With no need for the Chapel, it was put up for sale. Margaret Hopkins FitzGerald wanted to purchase the building and had offered $500, as her son Thomas urged her to do on August 27, 1882. The church then offered it to Mrs. FitzGerald for $550, but unfortunately the offer was made through a conversation with another of her sons, Hezekiah. "Hezzie had informed us [the church committee] that he didn't want it." The committee then turned to the Presbyterians. With no competition, the Presbyterians offered $500.00, and the church was sold (deed dated December 29, 1882).

When Margaret FitzGerald found out, she was sorely upset, and most likely the whole town knew it, prompting the letter of explanation from Mr. Slocomb, who began with:

I have heard through several, that you, and your family, were thinking quite hard of the Church committee and myself in particular, on account of our not selling you the old church; not having an opportunity to talk with you I thought I would write you this note and state to you every fact in connection with the Church business, and I must think that if you will view the matter in a calm and impartial light you will place the blame of your not getting it on someone else, and not us: in the first place as I have told you before, every member of the committee wanted you to have the church above anybody else, for that reason, notwithstanding we were asking the Presbyterians 600$ [sic] for it . . .

Perhaps Margaret FitzGerald had hopes of bringing her son Nehemiah back home from northern California where he had been teaching and homesteading since the war ended. In his early letters, he often asked his mother about teaching positions in Onancock, but had turned to "merchandising" by 1872 and indicated that he no longer had an interest in teaching.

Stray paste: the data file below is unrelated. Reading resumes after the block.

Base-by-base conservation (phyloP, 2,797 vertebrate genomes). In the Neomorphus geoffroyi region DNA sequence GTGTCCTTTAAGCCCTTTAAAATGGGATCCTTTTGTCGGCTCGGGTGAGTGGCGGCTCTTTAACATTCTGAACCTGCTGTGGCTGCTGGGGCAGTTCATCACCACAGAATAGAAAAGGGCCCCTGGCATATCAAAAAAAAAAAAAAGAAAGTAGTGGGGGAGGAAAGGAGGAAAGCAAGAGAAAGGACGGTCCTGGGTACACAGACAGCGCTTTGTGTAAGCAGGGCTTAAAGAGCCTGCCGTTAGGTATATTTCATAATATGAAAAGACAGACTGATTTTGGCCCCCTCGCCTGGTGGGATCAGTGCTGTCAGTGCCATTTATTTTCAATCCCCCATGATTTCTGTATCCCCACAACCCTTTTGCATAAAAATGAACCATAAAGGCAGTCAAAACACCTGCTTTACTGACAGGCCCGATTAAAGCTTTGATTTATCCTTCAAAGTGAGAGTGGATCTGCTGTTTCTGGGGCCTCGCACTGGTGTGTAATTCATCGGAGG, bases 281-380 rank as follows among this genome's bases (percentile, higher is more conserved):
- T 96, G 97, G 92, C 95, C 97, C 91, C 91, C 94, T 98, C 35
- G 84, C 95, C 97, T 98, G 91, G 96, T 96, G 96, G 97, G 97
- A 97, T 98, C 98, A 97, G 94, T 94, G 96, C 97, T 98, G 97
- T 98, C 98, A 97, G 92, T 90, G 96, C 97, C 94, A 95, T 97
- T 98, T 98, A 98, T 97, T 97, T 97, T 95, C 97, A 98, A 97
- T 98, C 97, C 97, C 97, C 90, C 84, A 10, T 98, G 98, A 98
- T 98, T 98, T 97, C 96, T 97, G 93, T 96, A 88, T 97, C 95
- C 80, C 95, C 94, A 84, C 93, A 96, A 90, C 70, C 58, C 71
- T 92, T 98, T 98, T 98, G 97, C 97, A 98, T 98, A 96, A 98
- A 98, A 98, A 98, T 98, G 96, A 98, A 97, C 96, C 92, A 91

The Presbyterians continued to use the chapel for their services until they built a new church in 1895. At that point, Margaret Fitzgerald's brother, Capt. John P.L. Hopkins, bought the structure (deed dated April 23, 1896), and it was used as a school. Here, sitting on opposite sides of the room, the girls were taught by Miss Mary Tyler (later Mrs. Bell) and the boys by a Mr. Mason.

Two years later, on one bright spring morning, songs again were heard coming from the church. This time they were Episcopal hymns of Lent. The Episcopal Church was using the building in the spring of 1898 while their 10-year-old structure was being repaired. In 1903, "Captain J.P.L. Hopkins again loaned the building to Holy Trinity Episcopal Church to house a Sunday school."

Bascom's Chapel was demolished in 1906, three years after Margaret FitzGerald died. "The old M.E. Church, South, now owned by Capt. J.P.L. Hopkins, which was built in 1859, is now being torn down. The lumber is all pine, oak, and cypress heart, and is as sound as the day it was built." All that remains of Bascom's Chapel are its windows, which today enclose the porch across the back of the Hopkins House on Market Street, which sits across the street from the Cokesbury church building.